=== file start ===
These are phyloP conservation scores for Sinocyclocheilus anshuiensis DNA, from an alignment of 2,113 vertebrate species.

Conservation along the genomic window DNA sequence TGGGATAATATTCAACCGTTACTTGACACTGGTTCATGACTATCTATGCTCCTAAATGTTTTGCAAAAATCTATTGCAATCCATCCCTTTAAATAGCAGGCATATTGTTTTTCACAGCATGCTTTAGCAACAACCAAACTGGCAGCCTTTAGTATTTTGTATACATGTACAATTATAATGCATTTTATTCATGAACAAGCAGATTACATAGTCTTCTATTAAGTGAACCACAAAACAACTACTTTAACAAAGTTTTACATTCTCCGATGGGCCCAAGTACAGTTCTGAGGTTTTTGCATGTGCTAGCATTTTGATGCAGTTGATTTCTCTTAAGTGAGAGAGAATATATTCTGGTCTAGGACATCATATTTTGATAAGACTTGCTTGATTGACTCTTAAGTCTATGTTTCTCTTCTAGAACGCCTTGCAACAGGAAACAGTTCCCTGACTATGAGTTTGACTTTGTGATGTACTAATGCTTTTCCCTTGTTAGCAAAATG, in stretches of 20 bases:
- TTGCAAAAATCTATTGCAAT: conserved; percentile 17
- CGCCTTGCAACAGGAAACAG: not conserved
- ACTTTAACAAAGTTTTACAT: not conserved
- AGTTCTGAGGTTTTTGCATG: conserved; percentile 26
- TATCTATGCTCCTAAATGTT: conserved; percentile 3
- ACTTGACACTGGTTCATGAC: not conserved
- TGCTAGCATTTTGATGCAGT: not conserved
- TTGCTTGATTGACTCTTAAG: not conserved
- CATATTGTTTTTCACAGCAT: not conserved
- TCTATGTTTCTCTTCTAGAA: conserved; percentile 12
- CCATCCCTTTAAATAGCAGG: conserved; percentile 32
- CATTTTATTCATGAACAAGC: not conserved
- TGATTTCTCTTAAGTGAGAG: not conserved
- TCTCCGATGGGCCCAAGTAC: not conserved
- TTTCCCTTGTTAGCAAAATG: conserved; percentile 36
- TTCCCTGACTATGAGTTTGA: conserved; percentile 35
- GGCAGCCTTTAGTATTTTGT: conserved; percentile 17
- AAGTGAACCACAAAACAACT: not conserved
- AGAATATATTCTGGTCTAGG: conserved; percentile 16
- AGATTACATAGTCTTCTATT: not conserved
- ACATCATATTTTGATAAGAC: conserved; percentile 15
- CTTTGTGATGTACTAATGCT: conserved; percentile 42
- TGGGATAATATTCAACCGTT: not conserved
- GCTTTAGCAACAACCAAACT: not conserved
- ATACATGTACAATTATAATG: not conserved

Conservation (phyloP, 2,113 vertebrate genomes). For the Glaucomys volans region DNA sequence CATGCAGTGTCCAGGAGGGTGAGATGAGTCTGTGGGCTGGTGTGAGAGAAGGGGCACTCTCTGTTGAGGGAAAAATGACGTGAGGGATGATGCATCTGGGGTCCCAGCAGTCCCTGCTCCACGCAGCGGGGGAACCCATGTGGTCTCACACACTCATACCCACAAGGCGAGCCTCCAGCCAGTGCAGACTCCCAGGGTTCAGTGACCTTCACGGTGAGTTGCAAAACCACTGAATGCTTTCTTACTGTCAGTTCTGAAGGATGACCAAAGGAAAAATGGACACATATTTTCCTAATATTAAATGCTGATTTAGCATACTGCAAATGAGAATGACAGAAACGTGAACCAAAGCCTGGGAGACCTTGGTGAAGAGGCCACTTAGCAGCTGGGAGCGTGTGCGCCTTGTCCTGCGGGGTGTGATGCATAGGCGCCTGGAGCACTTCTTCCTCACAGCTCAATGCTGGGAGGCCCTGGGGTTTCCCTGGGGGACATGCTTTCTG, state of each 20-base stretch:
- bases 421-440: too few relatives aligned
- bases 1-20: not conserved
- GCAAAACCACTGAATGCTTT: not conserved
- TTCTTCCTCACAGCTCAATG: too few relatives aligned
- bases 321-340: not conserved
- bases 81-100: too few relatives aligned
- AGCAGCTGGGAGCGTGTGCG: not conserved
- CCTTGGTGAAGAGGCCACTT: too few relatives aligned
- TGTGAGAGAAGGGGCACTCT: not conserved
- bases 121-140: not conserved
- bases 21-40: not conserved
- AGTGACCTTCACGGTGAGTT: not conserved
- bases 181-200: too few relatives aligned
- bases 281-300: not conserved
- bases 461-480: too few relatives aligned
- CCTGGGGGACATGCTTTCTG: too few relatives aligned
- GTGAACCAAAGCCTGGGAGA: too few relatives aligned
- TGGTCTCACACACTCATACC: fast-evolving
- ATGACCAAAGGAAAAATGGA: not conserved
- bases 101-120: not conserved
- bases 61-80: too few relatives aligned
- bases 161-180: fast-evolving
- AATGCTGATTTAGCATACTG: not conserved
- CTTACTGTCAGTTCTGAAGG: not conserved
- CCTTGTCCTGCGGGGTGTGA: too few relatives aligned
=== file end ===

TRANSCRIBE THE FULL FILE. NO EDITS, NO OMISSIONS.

These are phyloP conservation scores for Sinocyclocheilus anshuiensis DNA, from an alignment of 2,113 vertebrate species.

Conservation along the genomic window DNA sequence TGGGATAATATTCAACCGTTACTTGACACTGGTTCATGACTATCTATGCTCCTAAATGTTTTGCAAAAATCTATTGCAATCCATCCCTTTAAATAGCAGGCATATTGTTTTTCACAGCATGCTTTAGCAACAACCAAACTGGCAGCCTTTAGTATTTTGTATACATGTACAATTATAATGCATTTTATTCATGAACAAGCAGATTACATAGTCTTCTATTAAGTGAACCACAAAACAACTACTTTAACAAAGTTTTACATTCTCCGATGGGCCCAAGTACAGTTCTGAGGTTTTTGCATGTGCTAGCATTTTGATGCAGTTGATTTCTCTTAAGTGAGAGAGAATATATTCTGGTCTAGGACATCATATTTTGATAAGACTTGCTTGATTGACTCTTAAGTCTATGTTTCTCTTCTAGAACGCCTTGCAACAGGAAACAGTTCCCTGACTATGAGTTTGACTTTGTGATGTACTAATGCTTTTCCCTTGTTAGCAAAATG, in stretches of 20 bases:
- TTGCAAAAATCTATTGCAAT: conserved; percentile 17
- CGCCTTGCAACAGGAAACAG: not conserved
- ACTTTAACAAAGTTTTACAT: not conserved
- AGTTCTGAGGTTTTTGCATG: conserved; percentile 26
- TATCTATGCTCCTAAATGTT: conserved; percentile 3
- ACTTGACACTGGTTCATGAC: not conserved
- TGCTAGCATTTTGATGCAGT: not conserved
- TTGCTTGATTGACTCTTAAG: not conserved
- CATATTGTTTTTCACAGCAT: not conserved
- TCTATGTTTCTCTTCTAGAA: conserved; percentile 12
- CCATCCCTTTAAATAGCAGG: conserved; percentile 32
- CATTTTATTCATGAACAAGC: not conserved
- TGATTTCTCTTAAGTGAGAG: not conserved
- TCTCCGATGGGCCCAAGTAC: not conserved
- TTTCCCTTGTTAGCAAAATG: conserved; percentile 36
- TTCCCTGACTATGAGTTTGA: conserved; percentile 35
- GGCAGCCTTTAGTATTTTGT: conserved; percentile 17
- AAGTGAACCACAAAACAACT: not conserved
- AGAATATATTCTGGTCTAGG: conserved; percentile 16
- AGATTACATAGTCTTCTATT: not conserved
- ACATCATATTTTGATAAGAC: conserved; percentile 15
- CTTTGTGATGTACTAATGCT: conserved; percentile 42
- TGGGATAATATTCAACCGTT: not conserved
- GCTTTAGCAACAACCAAACT: not conserved
- ATACATGTACAATTATAATG: not conserved

Conservation (phyloP, 2,113 vertebrate genomes). For the Glaucomys volans region DNA sequence CATGCAGTGTCCAGGAGGGTGAGATGAGTCTGTGGGCTGGTGTGAGAGAAGGGGCACTCTCTGTTGAGGGAAAAATGACGTGAGGGATGATGCATCTGGGGTCCCAGCAGTCCCTGCTCCACGCAGCGGGGGAACCCATGTGGTCTCACACACTCATACCCACAAGGCGAGCCTCCAGCCAGTGCAGACTCCCAGGGTTCAGTGACCTTCACGGTGAGTTGCAAAACCACTGAATGCTTTCTTACTGTCAGTTCTGAAGGATGACCAAAGGAAAAATGGACACATATTTTCCTAATATTAAATGCTGATTTAGCATACTGCAAATGAGAATGACAGAAACGTGAACCAAAGCCTGGGAGACCTTGGTGAAGAGGCCACTTAGCAGCTGGGAGCGTGTGCGCCTTGTCCTGCGGGGTGTGATGCATAGGCGCCTGGAGCACTTCTTCCTCACAGCTCAATGCTGGGAGGCCCTGGGGTTTCCCTGGGGGACATGCTTTCTG, state of each 20-base stretch:
- bases 421-440: too few relatives aligned
- bases 1-20: not conserved
- GCAAAACCACTGAATGCTTT: not conserved
- TTCTTCCTCACAGCTCAATG: too few relatives aligned
- bases 321-340: not conserved
- bases 81-100: too few relatives aligned
- AGCAGCTGGGAGCGTGTGCG: not conserved
- CCTTGGTGAAGAGGCCACTT: too few relatives aligned
- TGTGAGAGAAGGGGCACTCT: not conserved
- bases 121-140: not conserved
- bases 21-40: not conserved
- AGTGACCTTCACGGTGAGTT: not conserved
- bases 181-200: too few relatives aligned
- bases 281-300: not conserved
- bases 461-480: too few relatives aligned
- CCTGGGGGACATGCTTTCTG: too few relatives aligned
- GTGAACCAAAGCCTGGGAGA: too few relatives aligned
- TGGTCTCACACACTCATACC: fast-evolving
- ATGACCAAAGGAAAAATGGA: not conserved
- bases 101-120: not conserved
- bases 61-80: too few relatives aligned
- bases 161-180: fast-evolving
- AATGCTGATTTAGCATACTG: not conserved
- CTTACTGTCAGTTCTGAAGG: not conserved
- CCTTGTCCTGCGGGGTGTGA: too few relatives aligned